Teichmiller v. Rogers Memorial Hospital INC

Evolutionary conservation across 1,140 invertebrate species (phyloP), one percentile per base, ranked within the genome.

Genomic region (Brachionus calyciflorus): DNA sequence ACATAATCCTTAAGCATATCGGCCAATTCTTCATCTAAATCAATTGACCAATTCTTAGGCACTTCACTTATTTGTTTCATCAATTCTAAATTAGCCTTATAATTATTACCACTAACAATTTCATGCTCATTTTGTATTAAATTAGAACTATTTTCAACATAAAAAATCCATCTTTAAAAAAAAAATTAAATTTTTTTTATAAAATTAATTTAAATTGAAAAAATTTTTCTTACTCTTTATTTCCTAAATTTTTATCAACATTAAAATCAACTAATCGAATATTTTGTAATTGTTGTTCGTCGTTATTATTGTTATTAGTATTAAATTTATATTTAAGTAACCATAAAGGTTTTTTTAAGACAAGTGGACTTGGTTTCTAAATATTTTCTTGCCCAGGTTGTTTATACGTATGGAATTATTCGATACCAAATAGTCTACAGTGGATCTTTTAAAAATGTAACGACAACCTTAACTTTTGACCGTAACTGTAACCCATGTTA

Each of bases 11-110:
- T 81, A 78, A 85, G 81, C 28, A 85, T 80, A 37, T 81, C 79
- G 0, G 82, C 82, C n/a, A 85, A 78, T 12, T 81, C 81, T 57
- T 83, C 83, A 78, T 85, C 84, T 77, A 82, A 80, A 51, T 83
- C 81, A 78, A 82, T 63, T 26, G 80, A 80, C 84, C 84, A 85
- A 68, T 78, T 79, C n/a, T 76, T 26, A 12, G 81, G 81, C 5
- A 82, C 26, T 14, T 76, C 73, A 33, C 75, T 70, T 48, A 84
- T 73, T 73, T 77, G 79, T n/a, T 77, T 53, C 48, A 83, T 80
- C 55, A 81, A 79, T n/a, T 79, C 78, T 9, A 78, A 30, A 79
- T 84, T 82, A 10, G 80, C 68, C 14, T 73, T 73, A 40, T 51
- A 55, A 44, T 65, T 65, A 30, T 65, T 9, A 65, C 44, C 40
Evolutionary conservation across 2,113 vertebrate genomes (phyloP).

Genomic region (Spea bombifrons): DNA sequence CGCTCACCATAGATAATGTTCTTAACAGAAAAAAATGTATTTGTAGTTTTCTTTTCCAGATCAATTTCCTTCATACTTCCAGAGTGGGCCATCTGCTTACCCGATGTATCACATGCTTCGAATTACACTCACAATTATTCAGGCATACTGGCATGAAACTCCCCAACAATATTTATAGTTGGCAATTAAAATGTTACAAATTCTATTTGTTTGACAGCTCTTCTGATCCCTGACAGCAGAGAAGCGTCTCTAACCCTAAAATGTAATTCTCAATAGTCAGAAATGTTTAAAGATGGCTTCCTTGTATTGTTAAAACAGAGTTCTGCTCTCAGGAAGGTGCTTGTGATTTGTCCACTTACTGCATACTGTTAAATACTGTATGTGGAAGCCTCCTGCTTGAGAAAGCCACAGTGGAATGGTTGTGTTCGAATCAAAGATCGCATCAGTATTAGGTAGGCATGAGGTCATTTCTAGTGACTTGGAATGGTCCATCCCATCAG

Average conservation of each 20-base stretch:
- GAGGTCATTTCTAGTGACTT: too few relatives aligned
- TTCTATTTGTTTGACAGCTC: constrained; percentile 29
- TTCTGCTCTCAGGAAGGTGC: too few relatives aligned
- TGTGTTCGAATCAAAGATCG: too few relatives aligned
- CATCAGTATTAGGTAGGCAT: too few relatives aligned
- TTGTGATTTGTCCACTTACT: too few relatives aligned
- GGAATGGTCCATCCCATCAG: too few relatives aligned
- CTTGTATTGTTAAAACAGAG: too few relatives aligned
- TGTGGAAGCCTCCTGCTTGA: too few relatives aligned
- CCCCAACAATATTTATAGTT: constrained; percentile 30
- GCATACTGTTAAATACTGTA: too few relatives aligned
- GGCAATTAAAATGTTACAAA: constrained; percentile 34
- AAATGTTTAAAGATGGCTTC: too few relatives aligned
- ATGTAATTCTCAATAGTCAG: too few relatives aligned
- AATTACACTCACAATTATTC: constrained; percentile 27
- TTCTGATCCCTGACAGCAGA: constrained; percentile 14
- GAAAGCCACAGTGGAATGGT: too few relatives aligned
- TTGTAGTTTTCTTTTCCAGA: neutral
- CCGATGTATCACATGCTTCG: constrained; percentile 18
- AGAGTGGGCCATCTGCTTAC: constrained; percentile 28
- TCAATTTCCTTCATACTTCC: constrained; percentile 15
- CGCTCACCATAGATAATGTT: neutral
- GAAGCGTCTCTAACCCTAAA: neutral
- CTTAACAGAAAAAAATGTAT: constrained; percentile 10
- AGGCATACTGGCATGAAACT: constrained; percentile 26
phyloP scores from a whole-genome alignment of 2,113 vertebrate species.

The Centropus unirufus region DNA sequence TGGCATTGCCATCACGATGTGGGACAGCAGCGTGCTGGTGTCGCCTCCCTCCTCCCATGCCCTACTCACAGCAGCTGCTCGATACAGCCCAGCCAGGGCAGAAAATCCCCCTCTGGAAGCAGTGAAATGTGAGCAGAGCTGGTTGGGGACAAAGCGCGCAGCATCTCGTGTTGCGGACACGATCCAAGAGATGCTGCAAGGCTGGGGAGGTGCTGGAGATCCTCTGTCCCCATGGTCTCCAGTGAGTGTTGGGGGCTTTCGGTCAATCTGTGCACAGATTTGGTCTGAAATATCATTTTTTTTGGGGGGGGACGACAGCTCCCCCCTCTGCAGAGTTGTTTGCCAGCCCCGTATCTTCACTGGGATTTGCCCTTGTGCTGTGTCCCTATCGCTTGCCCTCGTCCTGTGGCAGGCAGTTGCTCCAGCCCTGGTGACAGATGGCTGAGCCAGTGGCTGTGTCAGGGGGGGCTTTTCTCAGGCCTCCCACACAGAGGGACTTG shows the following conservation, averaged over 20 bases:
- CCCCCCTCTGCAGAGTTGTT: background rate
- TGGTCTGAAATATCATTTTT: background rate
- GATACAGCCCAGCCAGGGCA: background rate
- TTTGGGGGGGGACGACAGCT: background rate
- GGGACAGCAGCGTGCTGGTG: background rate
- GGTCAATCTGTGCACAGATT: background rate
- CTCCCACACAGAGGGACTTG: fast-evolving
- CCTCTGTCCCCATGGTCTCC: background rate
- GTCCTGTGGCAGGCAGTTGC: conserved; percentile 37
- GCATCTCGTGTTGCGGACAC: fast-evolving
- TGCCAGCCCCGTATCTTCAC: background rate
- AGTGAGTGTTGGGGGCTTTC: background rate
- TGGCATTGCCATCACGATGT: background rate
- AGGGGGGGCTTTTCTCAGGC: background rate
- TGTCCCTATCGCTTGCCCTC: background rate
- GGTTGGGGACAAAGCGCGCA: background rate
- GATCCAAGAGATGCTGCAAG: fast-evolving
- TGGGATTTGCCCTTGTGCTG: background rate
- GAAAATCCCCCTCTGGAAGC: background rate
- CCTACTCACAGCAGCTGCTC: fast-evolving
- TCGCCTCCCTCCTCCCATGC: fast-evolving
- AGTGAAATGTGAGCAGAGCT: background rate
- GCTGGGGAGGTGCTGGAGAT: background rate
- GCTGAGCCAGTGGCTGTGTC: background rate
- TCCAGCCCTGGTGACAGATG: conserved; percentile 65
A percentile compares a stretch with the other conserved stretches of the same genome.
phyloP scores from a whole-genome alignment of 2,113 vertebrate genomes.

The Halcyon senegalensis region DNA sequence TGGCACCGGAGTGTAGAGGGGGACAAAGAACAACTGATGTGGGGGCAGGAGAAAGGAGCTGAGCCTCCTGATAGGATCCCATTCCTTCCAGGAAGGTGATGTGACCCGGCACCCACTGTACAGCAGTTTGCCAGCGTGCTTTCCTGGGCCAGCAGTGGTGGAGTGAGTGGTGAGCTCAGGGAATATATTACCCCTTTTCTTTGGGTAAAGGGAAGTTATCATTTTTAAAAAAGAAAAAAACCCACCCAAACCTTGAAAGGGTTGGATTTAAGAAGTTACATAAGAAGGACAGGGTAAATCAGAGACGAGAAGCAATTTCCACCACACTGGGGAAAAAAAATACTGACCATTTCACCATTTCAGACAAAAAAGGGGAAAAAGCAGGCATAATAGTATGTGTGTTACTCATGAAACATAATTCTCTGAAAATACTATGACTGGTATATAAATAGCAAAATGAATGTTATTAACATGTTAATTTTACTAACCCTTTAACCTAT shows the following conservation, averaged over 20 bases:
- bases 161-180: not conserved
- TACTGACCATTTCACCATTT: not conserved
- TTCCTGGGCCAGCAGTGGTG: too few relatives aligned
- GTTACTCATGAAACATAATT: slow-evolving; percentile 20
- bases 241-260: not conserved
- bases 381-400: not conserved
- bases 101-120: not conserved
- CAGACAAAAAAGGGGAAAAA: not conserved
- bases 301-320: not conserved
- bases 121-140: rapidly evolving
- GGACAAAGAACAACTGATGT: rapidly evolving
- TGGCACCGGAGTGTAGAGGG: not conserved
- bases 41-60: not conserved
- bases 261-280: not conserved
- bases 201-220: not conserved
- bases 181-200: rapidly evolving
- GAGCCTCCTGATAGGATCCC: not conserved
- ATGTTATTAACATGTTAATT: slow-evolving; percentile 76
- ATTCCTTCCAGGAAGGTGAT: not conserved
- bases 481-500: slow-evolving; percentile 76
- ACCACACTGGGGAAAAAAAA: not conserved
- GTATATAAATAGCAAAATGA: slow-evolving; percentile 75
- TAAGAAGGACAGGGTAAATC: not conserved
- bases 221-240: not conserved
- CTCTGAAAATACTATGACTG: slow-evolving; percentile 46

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Teichmiller v. Rogers Memorial Hospital Inc 597 N.W.2d 773 (Wis. Ct. App. 1999) (Unpublished Decision) Parties: Plaintiff – Elaine Teichmiller – Registered nurse who worked for D. Defendant – Rogers Memorial Hospital Inc – Company that employed Christine Hansburg-Hotson, Debbie Bergerson-Hawkins and Sue Otto, people who tried to confine P. Facts: After P was notified that she was going to be terminated from her job as a nurse at D’s hospital, she was told to meet at the clinic with Christine Hansburg- Hotson, Debbie Bergerson-Hawkins and Sue Otto in order to discuss P’s exit requirements. P sat in a chair nearest to the door, which remained open during the meeting. During the meeting, P said that she refused to sign a form and wanted to speak to and consult with an attorney. This is when Christine Hansburg-Hotson, Debbie Bergerson-Hawkins and Sue Otto became excited and started to shot at P. P stated that she wanted to make a copy of the document at the copier, which was located in a different room. Bergerson-Hawkins then blocked the doorway, which the other two D’s yelled at P. The D’s claimed that P was trying to steal hospital property by taking the exit requirements to the copier in the conference room. The confrontation took 3-4 minutes and on P’s third attempt to move out the room, Bergerson-Hawkins stepped aside. P claims that she was never touched or threatened with physical contact, even though she felt threatened physically and verbally. P also claimed that she never asked to leave the office, all she stated was that she wanted to make a copy of the document and because the copier was in another room, she believed that she made it clear that she wanted to leave. Procedural Posture: P claimed that she was wrongfully discharged because she was forced to leave her job because she refused to falsify medical records. D moved for summary judgment on P’s wrongful discharge and false imprisonment claims. Trial court granted D’s motion. Court of Appeals affirmed. Issue: Whether P’s confinement can lead to a false imprisonment claim? Holding: The court holds that the trial court was correct in granting the D’s motion for summary judgment and dismissing P’s claims for wrongful discharge and false imprisonment. Legal Reasoning: Teichmiller v. Rogers Memorial Hospital Inc., is like Herbst v. Wuennenberg (political canvassers enter building that D occupies, D stands in front of enterence of building door. D never threatens or intimidates P and P never asked permission to leave the building or made any attempt to leave.) Court found in Wuennenberg that it was speculation to believe that D would have refused to move if P had requested and that P was never screamed at by D, P outnumbered D 3 to 1 and there was no evidence that they were frightened by D or that they feared harm from D. P never submitted to apprehension of force. Just like in Herbst, P never asked to leave the manager’s office and P was eventually able to leave after her third attempt.